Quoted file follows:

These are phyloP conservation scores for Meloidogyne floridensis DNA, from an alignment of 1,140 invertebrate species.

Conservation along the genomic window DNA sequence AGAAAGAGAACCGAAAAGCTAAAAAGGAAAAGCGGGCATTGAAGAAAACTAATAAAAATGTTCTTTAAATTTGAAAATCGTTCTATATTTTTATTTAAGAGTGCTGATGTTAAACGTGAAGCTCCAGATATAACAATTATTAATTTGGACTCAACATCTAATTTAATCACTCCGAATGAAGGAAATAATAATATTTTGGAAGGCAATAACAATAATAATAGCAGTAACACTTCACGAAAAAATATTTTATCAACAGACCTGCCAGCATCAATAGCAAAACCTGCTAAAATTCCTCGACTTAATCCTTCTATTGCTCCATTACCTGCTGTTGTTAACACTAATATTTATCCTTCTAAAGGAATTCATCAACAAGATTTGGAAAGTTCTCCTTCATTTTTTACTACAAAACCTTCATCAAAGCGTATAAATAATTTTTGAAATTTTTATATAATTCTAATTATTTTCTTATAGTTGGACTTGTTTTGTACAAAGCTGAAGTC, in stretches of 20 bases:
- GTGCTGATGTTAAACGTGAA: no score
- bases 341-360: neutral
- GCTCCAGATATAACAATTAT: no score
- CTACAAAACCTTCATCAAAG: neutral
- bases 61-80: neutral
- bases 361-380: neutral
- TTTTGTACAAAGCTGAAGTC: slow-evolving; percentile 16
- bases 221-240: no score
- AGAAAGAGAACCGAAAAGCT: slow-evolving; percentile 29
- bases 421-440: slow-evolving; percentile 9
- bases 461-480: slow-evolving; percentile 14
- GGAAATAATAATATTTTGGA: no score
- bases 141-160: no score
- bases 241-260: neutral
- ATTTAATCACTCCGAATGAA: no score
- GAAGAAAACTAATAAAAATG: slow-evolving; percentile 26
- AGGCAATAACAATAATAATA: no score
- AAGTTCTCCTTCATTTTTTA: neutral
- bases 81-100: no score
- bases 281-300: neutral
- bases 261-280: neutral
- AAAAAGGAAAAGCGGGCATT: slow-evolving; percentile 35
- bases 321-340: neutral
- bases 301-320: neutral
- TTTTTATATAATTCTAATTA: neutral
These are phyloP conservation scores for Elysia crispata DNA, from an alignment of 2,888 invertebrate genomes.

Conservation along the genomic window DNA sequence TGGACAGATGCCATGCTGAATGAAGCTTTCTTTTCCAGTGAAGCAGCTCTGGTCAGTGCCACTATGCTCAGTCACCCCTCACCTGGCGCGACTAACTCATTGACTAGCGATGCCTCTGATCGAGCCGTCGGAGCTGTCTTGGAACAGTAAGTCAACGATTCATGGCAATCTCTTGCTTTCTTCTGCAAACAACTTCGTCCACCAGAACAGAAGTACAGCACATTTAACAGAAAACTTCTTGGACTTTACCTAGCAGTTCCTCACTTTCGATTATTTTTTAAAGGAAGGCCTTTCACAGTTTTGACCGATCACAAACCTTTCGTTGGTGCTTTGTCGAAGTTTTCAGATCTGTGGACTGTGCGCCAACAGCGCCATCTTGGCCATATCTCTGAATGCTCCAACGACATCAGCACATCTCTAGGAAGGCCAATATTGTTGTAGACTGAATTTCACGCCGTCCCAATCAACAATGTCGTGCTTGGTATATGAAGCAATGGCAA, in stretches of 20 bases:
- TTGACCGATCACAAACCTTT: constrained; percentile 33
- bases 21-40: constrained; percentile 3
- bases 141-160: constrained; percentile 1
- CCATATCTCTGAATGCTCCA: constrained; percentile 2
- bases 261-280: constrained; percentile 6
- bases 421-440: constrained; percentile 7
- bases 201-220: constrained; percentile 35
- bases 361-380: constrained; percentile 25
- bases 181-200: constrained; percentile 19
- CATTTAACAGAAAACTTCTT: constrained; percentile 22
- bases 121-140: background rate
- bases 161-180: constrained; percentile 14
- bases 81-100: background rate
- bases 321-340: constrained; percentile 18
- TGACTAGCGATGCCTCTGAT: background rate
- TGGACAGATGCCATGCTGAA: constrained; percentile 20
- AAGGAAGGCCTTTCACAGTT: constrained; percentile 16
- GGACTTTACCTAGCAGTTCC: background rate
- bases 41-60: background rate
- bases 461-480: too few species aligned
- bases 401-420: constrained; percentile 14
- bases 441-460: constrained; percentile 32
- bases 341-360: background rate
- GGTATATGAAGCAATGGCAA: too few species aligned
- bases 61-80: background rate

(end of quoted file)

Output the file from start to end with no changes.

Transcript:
These are phyloP conservation scores for Meloidogyne floridensis DNA, from an alignment of 1,140 invertebrate species.

Conservation along the genomic window DNA sequence AGAAAGAGAACCGAAAAGCTAAAAAGGAAAAGCGGGCATTGAAGAAAACTAATAAAAATGTTCTTTAAATTTGAAAATCGTTCTATATTTTTATTTAAGAGTGCTGATGTTAAACGTGAAGCTCCAGATATAACAATTATTAATTTGGACTCAACATCTAATTTAATCACTCCGAATGAAGGAAATAATAATATTTTGGAAGGCAATAACAATAATAATAGCAGTAACACTTCACGAAAAAATATTTTATCAACAGACCTGCCAGCATCAATAGCAAAACCTGCTAAAATTCCTCGACTTAATCCTTCTATTGCTCCATTACCTGCTGTTGTTAACACTAATATTTATCCTTCTAAAGGAATTCATCAACAAGATTTGGAAAGTTCTCCTTCATTTTTTACTACAAAACCTTCATCAAAGCGTATAAATAATTTTTGAAATTTTTATATAATTCTAATTATTTTCTTATAGTTGGACTTGTTTTGTACAAAGCTGAAGTC, in stretches of 20 bases:
- GTGCTGATGTTAAACGTGAA: no score
- bases 341-360: neutral
- GCTCCAGATATAACAATTAT: no score
- CTACAAAACCTTCATCAAAG: neutral
- bases 61-80: neutral
- bases 361-380: neutral
- TTTTGTACAAAGCTGAAGTC: slow-evolving; percentile 16
- bases 221-240: no score
- AGAAAGAGAACCGAAAAGCT: slow-evolving; percentile 29
- bases 421-440: slow-evolving; percentile 9
- bases 461-480: slow-evolving; percentile 14
- GGAAATAATAATATTTTGGA: no score
- bases 141-160: no score
- bases 241-260: neutral
- ATTTAATCACTCCGAATGAA: no score
- GAAGAAAACTAATAAAAATG: slow-evolving; percentile 26
- AGGCAATAACAATAATAATA: no score
- AAGTTCTCCTTCATTTTTTA: neutral
- bases 81-100: no score
- bases 281-300: neutral
- bases 261-280: neutral
- AAAAAGGAAAAGCGGGCATT: slow-evolving; percentile 35
- bases 321-340: neutral
- bases 301-320: neutral
- TTTTTATATAATTCTAATTA: neutral
These are phyloP conservation scores for Elysia crispata DNA, from an alignment of 2,888 invertebrate genomes.

Conservation along the genomic window DNA sequence TGGACAGATGCCATGCTGAATGAAGCTTTCTTTTCCAGTGAAGCAGCTCTGGTCAGTGCCACTATGCTCAGTCACCCCTCACCTGGCGCGACTAACTCATTGACTAGCGATGCCTCTGATCGAGCCGTCGGAGCTGTCTTGGAACAGTAAGTCAACGATTCATGGCAATCTCTTGCTTTCTTCTGCAAACAACTTCGTCCACCAGAACAGAAGTACAGCACATTTAACAGAAAACTTCTTGGACTTTACCTAGCAGTTCCTCACTTTCGATTATTTTTTAAAGGAAGGCCTTTCACAGTTTTGACCGATCACAAACCTTTCGTTGGTGCTTTGTCGAAGTTTTCAGATCTGTGGACTGTGCGCCAACAGCGCCATCTTGGCCATATCTCTGAATGCTCCAACGACATCAGCACATCTCTAGGAAGGCCAATATTGTTGTAGACTGAATTTCACGCCGTCCCAATCAACAATGTCGTGCTTGGTATATGAAGCAATGGCAA, in stretches of 20 bases:
- TTGACCGATCACAAACCTTT: constrained; percentile 33
- bases 21-40: constrained; percentile 3
- bases 141-160: constrained; percentile 1
- CCATATCTCTGAATGCTCCA: constrained; percentile 2
- bases 261-280: constrained; percentile 6
- bases 421-440: constrained; percentile 7
- bases 201-220: constrained; percentile 35
- bases 361-380: constrained; percentile 25
- bases 181-200: constrained; percentile 19
- CATTTAACAGAAAACTTCTT: constrained; percentile 22
- bases 121-140: background rate
- bases 161-180: constrained; percentile 14
- bases 81-100: background rate
- bases 321-340: constrained; percentile 18
- TGACTAGCGATGCCTCTGAT: background rate
- TGGACAGATGCCATGCTGAA: constrained; percentile 20
- AAGGAAGGCCTTTCACAGTT: constrained; percentile 16
- GGACTTTACCTAGCAGTTCC: background rate
- bases 41-60: background rate
- bases 461-480: too few species aligned
- bases 401-420: constrained; percentile 14
- bases 441-460: constrained; percentile 32
- bases 341-360: background rate
- GGTATATGAAGCAATGGCAA: too few species aligned
- bases 61-80: background rate